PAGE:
Far in a western brookland

A Shropshire Lad

V Far in a western brookland C Q
V That bred me long ago
The poplars stand and tremble
V By pools I used to know.
V There, in the windless night-time, 5
V The wanderer, marvelling why, Q
V Halts on the bridge to hearken
How soft the poplars sigh.
V He hears: no more remembered Q
V In fields where I was known, 10
V Here I lie down in London Q
V And turn to rest alone. Q
V There, by the starlit fences,
V The wanderer halts and hears,
V My soul that lingers sighing 15 Q
V About the glimmering weirs.
Key: V: Textual Variation. C: Commentary. Q: Question. Glossary


ASL LII “Far in a western brookland”

Top ▲ Glossary

Line Word Glossary
1 brookland An area of marshy water-meadow.
3 poplars A slender quick-growing tree of the willow family.
16 weirs A dam built across a river to regulate the flow of water, divert it, or change its level.


Top ▲ Commentary

Line Commentary
Date: July 1891 – 1891/2 (1st draft), 1891/2 (2nd draft)
1 The influence of the West upon Housman’s poetic vision can be seen in the replacement of “pastoral“, “distant” and “cloven” in the drafts with “western” in the final version.
1 brookland: Jeremy Bourne in “The Westerly Wanderer” (1996) describes such an area behind Housman’s childhood home at Perry Hall in Bromsgrove.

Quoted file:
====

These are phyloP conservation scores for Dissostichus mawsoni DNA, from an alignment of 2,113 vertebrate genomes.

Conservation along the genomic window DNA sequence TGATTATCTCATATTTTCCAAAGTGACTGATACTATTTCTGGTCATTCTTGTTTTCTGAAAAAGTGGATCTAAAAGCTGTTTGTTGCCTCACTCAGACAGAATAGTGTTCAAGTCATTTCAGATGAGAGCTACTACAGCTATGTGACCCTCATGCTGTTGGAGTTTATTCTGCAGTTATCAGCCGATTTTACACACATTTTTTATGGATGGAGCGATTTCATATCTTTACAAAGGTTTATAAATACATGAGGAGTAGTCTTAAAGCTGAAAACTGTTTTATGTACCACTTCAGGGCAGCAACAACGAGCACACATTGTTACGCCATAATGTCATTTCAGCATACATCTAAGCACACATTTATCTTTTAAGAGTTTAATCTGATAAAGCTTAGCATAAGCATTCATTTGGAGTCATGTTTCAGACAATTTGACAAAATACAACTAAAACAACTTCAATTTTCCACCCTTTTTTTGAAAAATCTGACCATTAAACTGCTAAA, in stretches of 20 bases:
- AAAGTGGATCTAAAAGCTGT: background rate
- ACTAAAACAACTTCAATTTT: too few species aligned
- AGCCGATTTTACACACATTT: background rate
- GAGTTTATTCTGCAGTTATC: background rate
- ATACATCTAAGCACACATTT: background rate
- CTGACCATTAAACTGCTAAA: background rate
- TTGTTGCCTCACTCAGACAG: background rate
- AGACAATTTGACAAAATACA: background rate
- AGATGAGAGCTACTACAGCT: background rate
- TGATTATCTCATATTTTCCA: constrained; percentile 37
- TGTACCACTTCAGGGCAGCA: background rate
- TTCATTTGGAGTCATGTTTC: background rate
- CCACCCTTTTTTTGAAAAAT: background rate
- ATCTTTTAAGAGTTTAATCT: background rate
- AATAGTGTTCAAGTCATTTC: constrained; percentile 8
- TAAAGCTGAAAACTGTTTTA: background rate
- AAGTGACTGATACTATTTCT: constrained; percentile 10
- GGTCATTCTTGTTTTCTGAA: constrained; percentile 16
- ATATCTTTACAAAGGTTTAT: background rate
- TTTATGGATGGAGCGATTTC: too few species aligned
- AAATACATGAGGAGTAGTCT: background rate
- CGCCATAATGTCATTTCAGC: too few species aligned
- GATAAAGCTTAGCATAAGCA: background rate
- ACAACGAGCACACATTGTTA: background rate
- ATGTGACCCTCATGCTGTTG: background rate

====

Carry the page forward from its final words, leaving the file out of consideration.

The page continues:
meter Four line stanzas of alternating seven and six syllable lines; even numbered lines rhyme.


Top ▲ Variations

Line Text Textual variation
1 D1 <Far in a> \ <Deep> \ Far / in a / pastoral \ <distant> / \ <cloven> / woodland \ ploughland /
1 D2 western brookland] <cloven ploughland>
2 D1 bred me years] bred \ <loved> / me \ [?me] / <years> \ long /
4 D2 pools] \ <streams> /
5 D1 in the windless night-time,] <in the windless midnight,> \ when the night is windless, / in the windless <midnight> \ night-time / ,
6 D1 <The traveller ^ passing by ^ > The wanderer ^ marvelling why ^
7 D1 Halts] <Leans>
9 D1 He hearkens; <long> \ <clean> / \ long / forgotten
9 D2 no more remembered] long since forgotten (All editions before Nov 1922)
10 D1 <In all that> [?country round]
11 D1 <I lay me down and slumber> to slumber \ Here I lie down in London /
11 D2 <I lay me down \ Here I lie down / in London>
12 D1 <With [?round]> [?With] round. \ With leagues around.
12 D2 <And turn to rest \ dreams / alone>
13 D1 fences] palings
13 D2 <palings>
14 D1 wanderer] traveller
15 D1 lingers] wanders
16 D1 weirs] meres


Top ▲ Questions

Line Question
1 Compare the effectiveness of the different alternatives in the drafts, “pastoral“, “distant” and “cloven” to the final version’s “western“.
6 At what is the wanderer “marvelling”? How do you explain the phenomenon?
9 Consider the difference between “no more remembered” of the final version and “long since forgotten” from the draft.
11 What does this poem add to the understanding of the separation in London of the narrator from his home?
12 Explore the difference between “turn to dreams alone” in the draft and “turn to rest alone” in the final version.
15 Does this line help to explain the phenomenon at l.6?